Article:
Film Review: Armageddon

Posted on by 5WC in Film

When I relaunched this blog, I wasn’t planning to restart writing film reviews. I haven’t put down my quill of opinion, but found previously, sharing my thoughts caused some of the love of film I hold to be lost. I reached a point where I was watching a film so I could write a review, rather than writing a review because I’d watched a film. It had become a job I felt obliged to do and taking a step back was the only way regaining the enjoyment.

Watching Armageddon, however, I felt I had to air my thoughts. It is a shockingly awful film, but at the same time, it is wonderfully brilliant. It sums up, exactly, the reason I started writing film reviews. I would joke that I was fed up of listening to critics, waxing lyrical about how a director had “invoked the imagery of a 4th century Rubicon painting, while combining the thinking and philosophy in a lexicon of hybrid ideas, with the left wing Neoplasmic tones of the 16th century French romanticist Dubois”. When, in fact, I’d really spent 2 hours watching animated cats! All I wanted to know was if I went to the cinema, and spent £10 on a ticket, would I enjoy it, or would I be wasting my money? Read more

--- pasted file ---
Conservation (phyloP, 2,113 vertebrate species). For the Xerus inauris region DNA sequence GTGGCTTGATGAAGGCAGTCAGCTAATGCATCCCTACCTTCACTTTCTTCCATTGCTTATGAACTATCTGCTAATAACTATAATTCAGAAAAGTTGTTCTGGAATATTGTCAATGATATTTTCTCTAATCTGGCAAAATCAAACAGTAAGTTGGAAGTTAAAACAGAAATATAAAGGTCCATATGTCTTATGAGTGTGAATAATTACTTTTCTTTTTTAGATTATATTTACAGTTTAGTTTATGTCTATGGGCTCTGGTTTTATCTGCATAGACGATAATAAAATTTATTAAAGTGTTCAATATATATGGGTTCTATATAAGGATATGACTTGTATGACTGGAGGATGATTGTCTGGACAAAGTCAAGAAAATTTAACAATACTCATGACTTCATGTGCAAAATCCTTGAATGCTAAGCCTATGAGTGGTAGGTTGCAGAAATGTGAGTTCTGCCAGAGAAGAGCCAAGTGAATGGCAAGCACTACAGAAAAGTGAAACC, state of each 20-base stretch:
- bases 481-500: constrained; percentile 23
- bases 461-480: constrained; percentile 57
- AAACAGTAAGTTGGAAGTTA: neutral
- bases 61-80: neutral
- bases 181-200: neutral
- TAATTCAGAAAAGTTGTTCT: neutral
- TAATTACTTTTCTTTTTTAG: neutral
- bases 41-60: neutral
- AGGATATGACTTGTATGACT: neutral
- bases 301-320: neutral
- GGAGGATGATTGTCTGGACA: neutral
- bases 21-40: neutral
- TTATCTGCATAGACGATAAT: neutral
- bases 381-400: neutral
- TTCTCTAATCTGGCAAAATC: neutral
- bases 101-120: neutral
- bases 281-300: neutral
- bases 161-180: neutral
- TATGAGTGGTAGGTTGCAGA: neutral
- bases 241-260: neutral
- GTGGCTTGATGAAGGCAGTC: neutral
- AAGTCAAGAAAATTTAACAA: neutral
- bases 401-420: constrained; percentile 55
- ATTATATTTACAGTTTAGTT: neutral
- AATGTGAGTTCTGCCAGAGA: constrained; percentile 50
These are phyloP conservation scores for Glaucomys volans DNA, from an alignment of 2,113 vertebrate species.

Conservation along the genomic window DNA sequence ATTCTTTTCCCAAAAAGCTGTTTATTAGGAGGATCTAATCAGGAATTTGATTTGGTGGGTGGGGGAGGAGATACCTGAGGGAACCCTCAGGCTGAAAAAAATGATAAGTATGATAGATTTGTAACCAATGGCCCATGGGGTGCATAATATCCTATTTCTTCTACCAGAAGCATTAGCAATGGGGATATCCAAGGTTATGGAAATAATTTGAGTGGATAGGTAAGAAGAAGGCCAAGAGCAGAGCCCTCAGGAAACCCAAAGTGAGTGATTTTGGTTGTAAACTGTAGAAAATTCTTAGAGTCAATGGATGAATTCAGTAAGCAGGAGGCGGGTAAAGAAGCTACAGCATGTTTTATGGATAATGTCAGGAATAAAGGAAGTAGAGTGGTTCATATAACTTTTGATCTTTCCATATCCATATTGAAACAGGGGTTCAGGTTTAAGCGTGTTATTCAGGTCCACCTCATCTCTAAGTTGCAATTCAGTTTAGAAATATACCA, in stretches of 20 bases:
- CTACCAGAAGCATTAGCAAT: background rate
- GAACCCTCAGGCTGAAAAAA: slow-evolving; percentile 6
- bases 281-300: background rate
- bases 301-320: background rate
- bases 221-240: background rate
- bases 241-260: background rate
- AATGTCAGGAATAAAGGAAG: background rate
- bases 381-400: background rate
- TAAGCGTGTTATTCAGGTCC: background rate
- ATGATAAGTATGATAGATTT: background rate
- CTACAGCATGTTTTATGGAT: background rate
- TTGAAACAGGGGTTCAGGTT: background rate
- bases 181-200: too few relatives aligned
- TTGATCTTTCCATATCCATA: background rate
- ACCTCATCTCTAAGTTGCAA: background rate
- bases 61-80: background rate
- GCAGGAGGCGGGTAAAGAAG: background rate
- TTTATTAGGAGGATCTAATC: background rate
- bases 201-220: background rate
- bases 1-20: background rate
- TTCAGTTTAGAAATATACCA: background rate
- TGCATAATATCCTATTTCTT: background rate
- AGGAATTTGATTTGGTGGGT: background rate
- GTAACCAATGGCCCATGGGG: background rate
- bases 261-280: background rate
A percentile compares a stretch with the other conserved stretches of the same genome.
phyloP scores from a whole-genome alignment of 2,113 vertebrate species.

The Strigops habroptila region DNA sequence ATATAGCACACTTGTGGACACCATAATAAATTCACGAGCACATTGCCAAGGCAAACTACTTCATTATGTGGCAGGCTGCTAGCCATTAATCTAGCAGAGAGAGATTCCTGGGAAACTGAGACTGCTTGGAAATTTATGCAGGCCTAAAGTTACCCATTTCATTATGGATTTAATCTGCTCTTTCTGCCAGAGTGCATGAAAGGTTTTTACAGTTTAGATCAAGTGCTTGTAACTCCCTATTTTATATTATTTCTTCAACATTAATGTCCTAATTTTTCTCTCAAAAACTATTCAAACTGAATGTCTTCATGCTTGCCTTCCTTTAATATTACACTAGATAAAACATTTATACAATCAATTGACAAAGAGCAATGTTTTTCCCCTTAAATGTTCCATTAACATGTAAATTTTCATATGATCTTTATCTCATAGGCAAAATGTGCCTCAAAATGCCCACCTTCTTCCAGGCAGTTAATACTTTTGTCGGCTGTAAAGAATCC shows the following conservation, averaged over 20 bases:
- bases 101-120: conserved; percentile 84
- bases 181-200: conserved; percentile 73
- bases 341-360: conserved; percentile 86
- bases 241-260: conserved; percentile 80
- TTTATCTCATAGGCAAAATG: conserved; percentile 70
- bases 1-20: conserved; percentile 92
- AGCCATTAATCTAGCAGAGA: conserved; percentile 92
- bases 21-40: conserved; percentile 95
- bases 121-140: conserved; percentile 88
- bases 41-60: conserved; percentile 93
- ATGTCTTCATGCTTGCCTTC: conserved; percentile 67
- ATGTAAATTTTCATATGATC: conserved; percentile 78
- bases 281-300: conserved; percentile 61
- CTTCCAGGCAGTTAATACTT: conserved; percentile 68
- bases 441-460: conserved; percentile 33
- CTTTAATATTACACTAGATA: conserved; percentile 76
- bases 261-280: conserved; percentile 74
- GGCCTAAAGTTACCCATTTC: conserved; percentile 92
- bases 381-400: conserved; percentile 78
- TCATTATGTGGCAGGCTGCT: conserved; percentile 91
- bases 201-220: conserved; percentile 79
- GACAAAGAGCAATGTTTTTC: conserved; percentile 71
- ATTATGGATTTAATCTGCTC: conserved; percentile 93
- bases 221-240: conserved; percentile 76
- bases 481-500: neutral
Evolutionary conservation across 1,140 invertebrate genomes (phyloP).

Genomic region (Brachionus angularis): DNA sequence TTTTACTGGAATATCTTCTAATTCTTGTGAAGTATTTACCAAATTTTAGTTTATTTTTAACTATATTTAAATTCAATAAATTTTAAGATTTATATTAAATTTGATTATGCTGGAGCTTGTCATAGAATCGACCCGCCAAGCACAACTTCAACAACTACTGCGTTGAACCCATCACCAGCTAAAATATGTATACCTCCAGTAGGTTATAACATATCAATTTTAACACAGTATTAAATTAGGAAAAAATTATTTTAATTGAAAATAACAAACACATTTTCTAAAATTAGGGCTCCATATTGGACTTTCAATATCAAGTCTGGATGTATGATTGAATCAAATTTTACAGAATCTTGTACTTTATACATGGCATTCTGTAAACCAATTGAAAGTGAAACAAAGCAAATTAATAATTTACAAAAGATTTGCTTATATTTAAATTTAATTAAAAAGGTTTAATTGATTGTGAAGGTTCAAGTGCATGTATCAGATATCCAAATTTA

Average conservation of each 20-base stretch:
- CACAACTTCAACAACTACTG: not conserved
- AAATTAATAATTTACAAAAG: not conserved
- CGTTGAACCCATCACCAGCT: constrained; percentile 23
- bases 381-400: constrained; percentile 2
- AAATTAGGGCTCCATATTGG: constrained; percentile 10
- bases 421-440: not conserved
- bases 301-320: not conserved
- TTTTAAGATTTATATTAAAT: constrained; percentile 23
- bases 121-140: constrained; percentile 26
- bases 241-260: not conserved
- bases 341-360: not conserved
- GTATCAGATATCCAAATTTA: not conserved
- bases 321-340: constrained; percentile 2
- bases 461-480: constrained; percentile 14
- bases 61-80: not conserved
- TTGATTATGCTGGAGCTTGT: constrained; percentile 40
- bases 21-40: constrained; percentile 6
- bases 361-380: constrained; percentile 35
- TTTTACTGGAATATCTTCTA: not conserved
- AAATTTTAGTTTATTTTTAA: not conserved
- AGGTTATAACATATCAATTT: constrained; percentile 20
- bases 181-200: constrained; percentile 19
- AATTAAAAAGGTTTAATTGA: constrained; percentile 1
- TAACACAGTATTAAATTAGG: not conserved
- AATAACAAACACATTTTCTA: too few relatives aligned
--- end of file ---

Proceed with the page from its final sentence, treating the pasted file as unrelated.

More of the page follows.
Film Review: Enemy Of The State

Posted on by 5WC in Film

They say that you can tell an artist from their brush strokes, or a writer from the rhythm of their language. Well the same is true of movies, you can instantly recognise a director, a producer, an actor from the fingerprints they leave upon their work. And none more so than with Jerry Bruckheimer. A producer who sadly, now resides more in the world of the small screen than the big, but a producer to which I owe my love of films.

I was in my late teens and shaping my love of cinema and films when Bruckheimer was at the top of his game, offering action, adventure and copious amounts of exploding petrol in the likes of Con Air, The Rock, Gone In Sixty Seconds and Enemy Of The State to name but a few in a very, very long list. And in the same way that Cruel Intentions instantly drags me back to that era of my life, so does the work of Bruckheimer.

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